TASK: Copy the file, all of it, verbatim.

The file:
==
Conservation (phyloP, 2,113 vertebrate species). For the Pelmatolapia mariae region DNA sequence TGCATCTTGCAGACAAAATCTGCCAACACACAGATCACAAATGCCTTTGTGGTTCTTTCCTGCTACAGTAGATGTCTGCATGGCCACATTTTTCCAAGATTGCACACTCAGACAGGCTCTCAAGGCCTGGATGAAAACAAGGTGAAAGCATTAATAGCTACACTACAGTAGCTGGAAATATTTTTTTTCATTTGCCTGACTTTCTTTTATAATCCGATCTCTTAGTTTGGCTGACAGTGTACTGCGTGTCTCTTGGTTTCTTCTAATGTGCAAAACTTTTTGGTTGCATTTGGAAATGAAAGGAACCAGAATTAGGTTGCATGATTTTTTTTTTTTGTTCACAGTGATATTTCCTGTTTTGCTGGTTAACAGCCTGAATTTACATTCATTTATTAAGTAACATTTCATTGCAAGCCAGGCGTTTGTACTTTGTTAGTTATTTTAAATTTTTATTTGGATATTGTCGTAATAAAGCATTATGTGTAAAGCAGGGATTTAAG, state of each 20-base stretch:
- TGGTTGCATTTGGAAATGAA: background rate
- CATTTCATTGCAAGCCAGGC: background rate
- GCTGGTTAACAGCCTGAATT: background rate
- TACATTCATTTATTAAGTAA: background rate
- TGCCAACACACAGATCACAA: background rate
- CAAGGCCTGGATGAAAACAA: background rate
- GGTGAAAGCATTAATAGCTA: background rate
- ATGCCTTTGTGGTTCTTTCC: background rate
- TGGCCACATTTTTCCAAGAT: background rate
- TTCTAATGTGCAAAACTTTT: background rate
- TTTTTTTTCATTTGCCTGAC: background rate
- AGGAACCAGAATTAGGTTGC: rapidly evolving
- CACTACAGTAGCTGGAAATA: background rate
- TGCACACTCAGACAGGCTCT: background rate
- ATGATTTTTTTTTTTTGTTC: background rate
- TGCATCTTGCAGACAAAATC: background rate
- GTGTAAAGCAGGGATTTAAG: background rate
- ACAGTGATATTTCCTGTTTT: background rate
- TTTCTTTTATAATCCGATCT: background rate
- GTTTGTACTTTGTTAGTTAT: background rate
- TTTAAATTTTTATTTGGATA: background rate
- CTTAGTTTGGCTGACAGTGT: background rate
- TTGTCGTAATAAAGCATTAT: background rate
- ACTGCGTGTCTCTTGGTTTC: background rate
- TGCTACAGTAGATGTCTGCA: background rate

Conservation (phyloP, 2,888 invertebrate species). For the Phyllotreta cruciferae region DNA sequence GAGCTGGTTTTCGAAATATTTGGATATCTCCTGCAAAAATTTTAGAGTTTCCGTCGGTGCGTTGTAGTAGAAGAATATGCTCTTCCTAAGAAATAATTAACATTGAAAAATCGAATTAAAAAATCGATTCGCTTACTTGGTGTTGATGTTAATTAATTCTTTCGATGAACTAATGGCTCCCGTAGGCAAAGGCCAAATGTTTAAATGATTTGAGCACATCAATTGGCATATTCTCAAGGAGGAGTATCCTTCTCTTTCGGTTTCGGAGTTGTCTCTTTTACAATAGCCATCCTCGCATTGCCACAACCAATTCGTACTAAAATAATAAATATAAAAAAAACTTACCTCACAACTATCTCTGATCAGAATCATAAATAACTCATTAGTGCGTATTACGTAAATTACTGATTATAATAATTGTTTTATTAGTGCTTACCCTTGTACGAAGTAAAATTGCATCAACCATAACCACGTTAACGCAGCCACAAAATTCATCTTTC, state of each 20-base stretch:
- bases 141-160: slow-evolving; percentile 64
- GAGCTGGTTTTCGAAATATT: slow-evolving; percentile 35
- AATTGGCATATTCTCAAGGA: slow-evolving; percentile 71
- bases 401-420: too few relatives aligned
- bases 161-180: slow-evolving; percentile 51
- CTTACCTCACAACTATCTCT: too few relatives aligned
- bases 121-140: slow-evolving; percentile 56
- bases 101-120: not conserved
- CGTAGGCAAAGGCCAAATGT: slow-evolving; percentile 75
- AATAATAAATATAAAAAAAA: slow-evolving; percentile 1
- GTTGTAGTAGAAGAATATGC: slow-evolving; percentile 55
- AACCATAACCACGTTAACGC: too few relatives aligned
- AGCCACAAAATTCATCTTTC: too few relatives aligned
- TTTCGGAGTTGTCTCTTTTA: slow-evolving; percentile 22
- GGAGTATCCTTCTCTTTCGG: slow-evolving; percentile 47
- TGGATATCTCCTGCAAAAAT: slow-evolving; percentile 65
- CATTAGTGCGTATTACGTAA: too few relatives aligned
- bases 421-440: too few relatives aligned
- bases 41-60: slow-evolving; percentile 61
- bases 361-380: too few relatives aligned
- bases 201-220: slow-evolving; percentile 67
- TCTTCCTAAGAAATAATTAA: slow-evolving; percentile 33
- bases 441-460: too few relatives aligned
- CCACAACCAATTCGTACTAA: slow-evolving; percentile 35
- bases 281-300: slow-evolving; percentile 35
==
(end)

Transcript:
Conservation (phyloP, 2,113 vertebrate species). For the Pelmatolapia mariae region DNA sequence TGCATCTTGCAGACAAAATCTGCCAACACACAGATCACAAATGCCTTTGTGGTTCTTTCCTGCTACAGTAGATGTCTGCATGGCCACATTTTTCCAAGATTGCACACTCAGACAGGCTCTCAAGGCCTGGATGAAAACAAGGTGAAAGCATTAATAGCTACACTACAGTAGCTGGAAATATTTTTTTTCATTTGCCTGACTTTCTTTTATAATCCGATCTCTTAGTTTGGCTGACAGTGTACTGCGTGTCTCTTGGTTTCTTCTAATGTGCAAAACTTTTTGGTTGCATTTGGAAATGAAAGGAACCAGAATTAGGTTGCATGATTTTTTTTTTTTGTTCACAGTGATATTTCCTGTTTTGCTGGTTAACAGCCTGAATTTACATTCATTTATTAAGTAACATTTCATTGCAAGCCAGGCGTTTGTACTTTGTTAGTTATTTTAAATTTTTATTTGGATATTGTCGTAATAAAGCATTATGTGTAAAGCAGGGATTTAAG, state of each 20-base stretch:
- TGGTTGCATTTGGAAATGAA: background rate
- CATTTCATTGCAAGCCAGGC: background rate
- GCTGGTTAACAGCCTGAATT: background rate
- TACATTCATTTATTAAGTAA: background rate
- TGCCAACACACAGATCACAA: background rate
- CAAGGCCTGGATGAAAACAA: background rate
- GGTGAAAGCATTAATAGCTA: background rate
- ATGCCTTTGTGGTTCTTTCC: background rate
- TGGCCACATTTTTCCAAGAT: background rate
- TTCTAATGTGCAAAACTTTT: background rate
- TTTTTTTTCATTTGCCTGAC: background rate
- AGGAACCAGAATTAGGTTGC: rapidly evolving
- CACTACAGTAGCTGGAAATA: background rate
- TGCACACTCAGACAGGCTCT: background rate
- ATGATTTTTTTTTTTTGTTC: background rate
- TGCATCTTGCAGACAAAATC: background rate
- GTGTAAAGCAGGGATTTAAG: background rate
- ACAGTGATATTTCCTGTTTT: background rate
- TTTCTTTTATAATCCGATCT: background rate
- GTTTGTACTTTGTTAGTTAT: background rate
- TTTAAATTTTTATTTGGATA: background rate
- CTTAGTTTGGCTGACAGTGT: background rate
- TTGTCGTAATAAAGCATTAT: background rate
- ACTGCGTGTCTCTTGGTTTC: background rate
- TGCTACAGTAGATGTCTGCA: background rate

Conservation (phyloP, 2,888 invertebrate species). For the Phyllotreta cruciferae region DNA sequence GAGCTGGTTTTCGAAATATTTGGATATCTCCTGCAAAAATTTTAGAGTTTCCGTCGGTGCGTTGTAGTAGAAGAATATGCTCTTCCTAAGAAATAATTAACATTGAAAAATCGAATTAAAAAATCGATTCGCTTACTTGGTGTTGATGTTAATTAATTCTTTCGATGAACTAATGGCTCCCGTAGGCAAAGGCCAAATGTTTAAATGATTTGAGCACATCAATTGGCATATTCTCAAGGAGGAGTATCCTTCTCTTTCGGTTTCGGAGTTGTCTCTTTTACAATAGCCATCCTCGCATTGCCACAACCAATTCGTACTAAAATAATAAATATAAAAAAAACTTACCTCACAACTATCTCTGATCAGAATCATAAATAACTCATTAGTGCGTATTACGTAAATTACTGATTATAATAATTGTTTTATTAGTGCTTACCCTTGTACGAAGTAAAATTGCATCAACCATAACCACGTTAACGCAGCCACAAAATTCATCTTTC, state of each 20-base stretch:
- bases 141-160: slow-evolving; percentile 64
- GAGCTGGTTTTCGAAATATT: slow-evolving; percentile 35
- AATTGGCATATTCTCAAGGA: slow-evolving; percentile 71
- bases 401-420: too few relatives aligned
- bases 161-180: slow-evolving; percentile 51
- CTTACCTCACAACTATCTCT: too few relatives aligned
- bases 121-140: slow-evolving; percentile 56
- bases 101-120: not conserved
- CGTAGGCAAAGGCCAAATGT: slow-evolving; percentile 75
- AATAATAAATATAAAAAAAA: slow-evolving; percentile 1
- GTTGTAGTAGAAGAATATGC: slow-evolving; percentile 55
- AACCATAACCACGTTAACGC: too few relatives aligned
- AGCCACAAAATTCATCTTTC: too few relatives aligned
- TTTCGGAGTTGTCTCTTTTA: slow-evolving; percentile 22
- GGAGTATCCTTCTCTTTCGG: slow-evolving; percentile 47
- TGGATATCTCCTGCAAAAAT: slow-evolving; percentile 65
- CATTAGTGCGTATTACGTAA: too few relatives aligned
- bases 421-440: too few relatives aligned
- bases 41-60: slow-evolving; percentile 61
- bases 361-380: too few relatives aligned
- bases 201-220: slow-evolving; percentile 67
- TCTTCCTAAGAAATAATTAA: slow-evolving; percentile 33
- bases 441-460: too few relatives aligned
- CCACAACCAATTCGTACTAA: slow-evolving; percentile 35
- bases 281-300: slow-evolving; percentile 35